When determining fitness for duty, strictly limit medical inquiries to essential functions — Business Management Daily: Free Reports on Human Resources, Employment Law, Office Management, Office Communication, Office Technology and Small Business Tax Business Management Daily

When determining fitness for duty, strictly limit medical inquiries to essential functions

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Employers aren’t allowed to delve into an employee’s disabilities or medical history when that employee wants to keep the information private—unless the employer can show a job-related reason for doing so.

To qualify, the inquiry must be narrowly tailored to assess whether the employee is capable of performing the essential functions of his job. Broad questions often run afoul of the law.

Recent case: The U.S. Department of Homeland Security’s Federal Protective Service hired James Scott as a uniformed protective officer. He was subsequently promoted to special agent and eventually transferred to the FBI.

Scott experienced a series of minor injuries and took time off to recover. At one point, a supervisor informed him that he would need to take a fitness-for-duty exam. When Scott reported for the test, the examiner soon became concerned about Scott’s mental state. The examiner feared Scott believed that officials within the Federal Protective Service were conspiring to prevent him from returning to service.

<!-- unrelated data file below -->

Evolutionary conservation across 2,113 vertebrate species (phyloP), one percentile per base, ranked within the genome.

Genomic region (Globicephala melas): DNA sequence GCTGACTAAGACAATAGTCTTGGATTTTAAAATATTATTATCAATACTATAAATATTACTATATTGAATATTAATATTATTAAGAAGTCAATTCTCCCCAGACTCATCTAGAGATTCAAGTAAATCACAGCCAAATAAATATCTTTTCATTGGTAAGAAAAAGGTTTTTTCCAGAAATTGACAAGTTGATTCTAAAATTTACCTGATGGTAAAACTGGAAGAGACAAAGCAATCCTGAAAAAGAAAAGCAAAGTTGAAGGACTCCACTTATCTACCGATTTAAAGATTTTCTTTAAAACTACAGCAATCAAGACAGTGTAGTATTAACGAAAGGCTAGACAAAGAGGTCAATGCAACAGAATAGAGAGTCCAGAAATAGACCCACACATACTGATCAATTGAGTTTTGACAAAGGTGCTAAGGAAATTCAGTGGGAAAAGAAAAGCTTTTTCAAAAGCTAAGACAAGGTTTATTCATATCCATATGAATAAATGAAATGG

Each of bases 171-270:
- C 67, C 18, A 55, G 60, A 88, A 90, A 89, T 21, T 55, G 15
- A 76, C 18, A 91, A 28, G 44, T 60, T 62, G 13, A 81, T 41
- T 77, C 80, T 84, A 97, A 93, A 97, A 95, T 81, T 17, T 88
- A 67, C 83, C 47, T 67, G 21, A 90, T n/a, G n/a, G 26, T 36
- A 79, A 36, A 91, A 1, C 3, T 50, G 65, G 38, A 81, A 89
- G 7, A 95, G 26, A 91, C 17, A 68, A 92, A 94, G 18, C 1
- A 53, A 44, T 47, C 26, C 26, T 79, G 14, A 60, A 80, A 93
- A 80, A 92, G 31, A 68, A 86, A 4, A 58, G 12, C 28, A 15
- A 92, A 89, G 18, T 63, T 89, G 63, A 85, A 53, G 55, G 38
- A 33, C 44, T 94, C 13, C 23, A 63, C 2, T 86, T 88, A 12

Scott was then asked a series of questions about his past and present psychiatric health, including whether he ever had a learning disability, was undergoing mental health counseling, had undergone any medical treatment “within the past years” or was taking prescription or other drugs. He refused to answer the questions and was eventually terminated.

Scott sued, alleging the questions violated the ADA because they were designed to reveal disabilities and were not job-related.

The court agreed that the questions were overly broad. For example, the court said the questions about medical treatment could force an employee to reveal even inconsequential problems such as a bout of eczema. The questions about mental health could have forced revelations about childhood phobias.

The court went on to say that the inquiries would have to be “no broader or more intrusive than necessary” to ensure that Scott could safely do his job.

The court granted summary judgment to Scott without a trial, finding the employer had violated the law. (Scott v. Napolitano, No. 08-CV-0735, SD CA, 2010)

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